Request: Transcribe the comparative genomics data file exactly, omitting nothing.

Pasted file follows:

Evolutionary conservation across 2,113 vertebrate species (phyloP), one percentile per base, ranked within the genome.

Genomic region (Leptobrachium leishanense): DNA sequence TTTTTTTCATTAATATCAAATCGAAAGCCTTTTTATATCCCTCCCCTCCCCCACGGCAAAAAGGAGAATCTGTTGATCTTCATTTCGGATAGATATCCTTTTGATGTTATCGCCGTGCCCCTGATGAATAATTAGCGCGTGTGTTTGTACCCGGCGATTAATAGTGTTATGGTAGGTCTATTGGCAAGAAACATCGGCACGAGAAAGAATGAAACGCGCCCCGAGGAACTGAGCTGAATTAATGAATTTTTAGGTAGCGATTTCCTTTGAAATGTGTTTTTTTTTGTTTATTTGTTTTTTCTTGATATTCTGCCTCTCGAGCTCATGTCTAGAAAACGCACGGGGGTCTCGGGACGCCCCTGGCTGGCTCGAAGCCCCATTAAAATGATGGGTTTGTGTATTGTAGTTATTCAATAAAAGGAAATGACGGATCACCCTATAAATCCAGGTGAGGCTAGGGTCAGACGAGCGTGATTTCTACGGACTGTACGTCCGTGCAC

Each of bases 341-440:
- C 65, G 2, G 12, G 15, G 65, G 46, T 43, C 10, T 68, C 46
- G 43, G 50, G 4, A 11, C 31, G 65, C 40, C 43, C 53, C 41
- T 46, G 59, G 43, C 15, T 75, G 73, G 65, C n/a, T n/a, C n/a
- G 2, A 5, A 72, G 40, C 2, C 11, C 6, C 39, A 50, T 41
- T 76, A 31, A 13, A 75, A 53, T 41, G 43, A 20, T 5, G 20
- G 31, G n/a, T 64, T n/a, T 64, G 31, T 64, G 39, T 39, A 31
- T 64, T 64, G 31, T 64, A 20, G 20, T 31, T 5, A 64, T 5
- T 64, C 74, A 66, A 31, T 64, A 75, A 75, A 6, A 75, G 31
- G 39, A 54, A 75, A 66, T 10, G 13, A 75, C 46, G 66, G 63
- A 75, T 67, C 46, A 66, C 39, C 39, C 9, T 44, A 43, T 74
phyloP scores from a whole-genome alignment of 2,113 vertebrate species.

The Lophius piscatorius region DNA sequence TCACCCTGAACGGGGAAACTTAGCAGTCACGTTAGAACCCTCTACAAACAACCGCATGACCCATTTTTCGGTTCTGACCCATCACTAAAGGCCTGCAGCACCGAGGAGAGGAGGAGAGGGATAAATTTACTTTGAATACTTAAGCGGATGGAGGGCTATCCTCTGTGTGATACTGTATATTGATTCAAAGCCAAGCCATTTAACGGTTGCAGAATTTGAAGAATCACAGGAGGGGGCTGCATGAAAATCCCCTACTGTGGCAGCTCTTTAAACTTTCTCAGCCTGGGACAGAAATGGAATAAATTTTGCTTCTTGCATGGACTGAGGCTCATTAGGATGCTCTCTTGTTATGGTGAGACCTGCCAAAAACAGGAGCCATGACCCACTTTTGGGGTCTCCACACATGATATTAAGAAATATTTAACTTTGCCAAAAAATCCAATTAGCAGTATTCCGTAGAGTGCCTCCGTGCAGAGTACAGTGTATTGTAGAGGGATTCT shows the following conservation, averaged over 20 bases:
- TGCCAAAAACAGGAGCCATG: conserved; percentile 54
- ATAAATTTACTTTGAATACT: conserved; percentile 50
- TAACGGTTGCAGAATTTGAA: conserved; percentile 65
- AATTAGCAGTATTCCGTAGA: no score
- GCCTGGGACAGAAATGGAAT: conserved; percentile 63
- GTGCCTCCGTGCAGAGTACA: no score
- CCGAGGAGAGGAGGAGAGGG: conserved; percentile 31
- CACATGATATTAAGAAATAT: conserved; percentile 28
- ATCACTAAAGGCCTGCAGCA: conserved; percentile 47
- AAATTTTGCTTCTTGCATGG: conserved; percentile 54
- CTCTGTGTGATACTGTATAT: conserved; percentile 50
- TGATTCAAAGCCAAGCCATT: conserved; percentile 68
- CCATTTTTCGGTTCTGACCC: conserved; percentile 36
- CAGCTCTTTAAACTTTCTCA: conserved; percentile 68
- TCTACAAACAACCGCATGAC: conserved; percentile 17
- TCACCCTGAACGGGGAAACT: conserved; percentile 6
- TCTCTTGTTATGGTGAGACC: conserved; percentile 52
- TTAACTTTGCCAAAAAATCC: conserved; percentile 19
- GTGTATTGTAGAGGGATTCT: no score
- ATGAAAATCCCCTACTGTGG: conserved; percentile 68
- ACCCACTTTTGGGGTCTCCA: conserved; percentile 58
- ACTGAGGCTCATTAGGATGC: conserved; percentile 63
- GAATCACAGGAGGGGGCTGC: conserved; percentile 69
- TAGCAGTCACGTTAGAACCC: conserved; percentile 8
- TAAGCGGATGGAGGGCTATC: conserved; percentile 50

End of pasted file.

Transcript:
Evolutionary conservation across 2,113 vertebrate species (phyloP), one percentile per base, ranked within the genome.

Genomic region (Leptobrachium leishanense): DNA sequence TTTTTTTCATTAATATCAAATCGAAAGCCTTTTTATATCCCTCCCCTCCCCCACGGCAAAAAGGAGAATCTGTTGATCTTCATTTCGGATAGATATCCTTTTGATGTTATCGCCGTGCCCCTGATGAATAATTAGCGCGTGTGTTTGTACCCGGCGATTAATAGTGTTATGGTAGGTCTATTGGCAAGAAACATCGGCACGAGAAAGAATGAAACGCGCCCCGAGGAACTGAGCTGAATTAATGAATTTTTAGGTAGCGATTTCCTTTGAAATGTGTTTTTTTTTGTTTATTTGTTTTTTCTTGATATTCTGCCTCTCGAGCTCATGTCTAGAAAACGCACGGGGGTCTCGGGACGCCCCTGGCTGGCTCGAAGCCCCATTAAAATGATGGGTTTGTGTATTGTAGTTATTCAATAAAAGGAAATGACGGATCACCCTATAAATCCAGGTGAGGCTAGGGTCAGACGAGCGTGATTTCTACGGACTGTACGTCCGTGCAC

Each of bases 341-440:
- C 65, G 2, G 12, G 15, G 65, G 46, T 43, C 10, T 68, C 46
- G 43, G 50, G 4, A 11, C 31, G 65, C 40, C 43, C 53, C 41
- T 46, G 59, G 43, C 15, T 75, G 73, G 65, C n/a, T n/a, C n/a
- G 2, A 5, A 72, G 40, C 2, C 11, C 6, C 39, A 50, T 41
- T 76, A 31, A 13, A 75, A 53, T 41, G 43, A 20, T 5, G 20
- G 31, G n/a, T 64, T n/a, T 64, G 31, T 64, G 39, T 39, A 31
- T 64, T 64, G 31, T 64, A 20, G 20, T 31, T 5, A 64, T 5
- T 64, C 74, A 66, A 31, T 64, A 75, A 75, A 6, A 75, G 31
- G 39, A 54, A 75, A 66, T 10, G 13, A 75, C 46, G 66, G 63
- A 75, T 67, C 46, A 66, C 39, C 39, C 9, T 44, A 43, T 74
phyloP scores from a whole-genome alignment of 2,113 vertebrate species.

The Lophius piscatorius region DNA sequence TCACCCTGAACGGGGAAACTTAGCAGTCACGTTAGAACCCTCTACAAACAACCGCATGACCCATTTTTCGGTTCTGACCCATCACTAAAGGCCTGCAGCACCGAGGAGAGGAGGAGAGGGATAAATTTACTTTGAATACTTAAGCGGATGGAGGGCTATCCTCTGTGTGATACTGTATATTGATTCAAAGCCAAGCCATTTAACGGTTGCAGAATTTGAAGAATCACAGGAGGGGGCTGCATGAAAATCCCCTACTGTGGCAGCTCTTTAAACTTTCTCAGCCTGGGACAGAAATGGAATAAATTTTGCTTCTTGCATGGACTGAGGCTCATTAGGATGCTCTCTTGTTATGGTGAGACCTGCCAAAAACAGGAGCCATGACCCACTTTTGGGGTCTCCACACATGATATTAAGAAATATTTAACTTTGCCAAAAAATCCAATTAGCAGTATTCCGTAGAGTGCCTCCGTGCAGAGTACAGTGTATTGTAGAGGGATTCT shows the following conservation, averaged over 20 bases:
- TGCCAAAAACAGGAGCCATG: conserved; percentile 54
- ATAAATTTACTTTGAATACT: conserved; percentile 50
- TAACGGTTGCAGAATTTGAA: conserved; percentile 65
- AATTAGCAGTATTCCGTAGA: no score
- GCCTGGGACAGAAATGGAAT: conserved; percentile 63
- GTGCCTCCGTGCAGAGTACA: no score
- CCGAGGAGAGGAGGAGAGGG: conserved; percentile 31
- CACATGATATTAAGAAATAT: conserved; percentile 28
- ATCACTAAAGGCCTGCAGCA: conserved; percentile 47
- AAATTTTGCTTCTTGCATGG: conserved; percentile 54
- CTCTGTGTGATACTGTATAT: conserved; percentile 50
- TGATTCAAAGCCAAGCCATT: conserved; percentile 68
- CCATTTTTCGGTTCTGACCC: conserved; percentile 36
- CAGCTCTTTAAACTTTCTCA: conserved; percentile 68
- TCTACAAACAACCGCATGAC: conserved; percentile 17
- TCACCCTGAACGGGGAAACT: conserved; percentile 6
- TCTCTTGTTATGGTGAGACC: conserved; percentile 52
- TTAACTTTGCCAAAAAATCC: conserved; percentile 19
- GTGTATTGTAGAGGGATTCT: no score
- ATGAAAATCCCCTACTGTGG: conserved; percentile 68
- ACCCACTTTTGGGGTCTCCA: conserved; percentile 58
- ACTGAGGCTCATTAGGATGC: conserved; percentile 63
- GAATCACAGGAGGGGGCTGC: conserved; percentile 69
- TAGCAGTCACGTTAGAACCC: conserved; percentile 8
- TAAGCGGATGGAGGGCTATC: conserved; percentile 50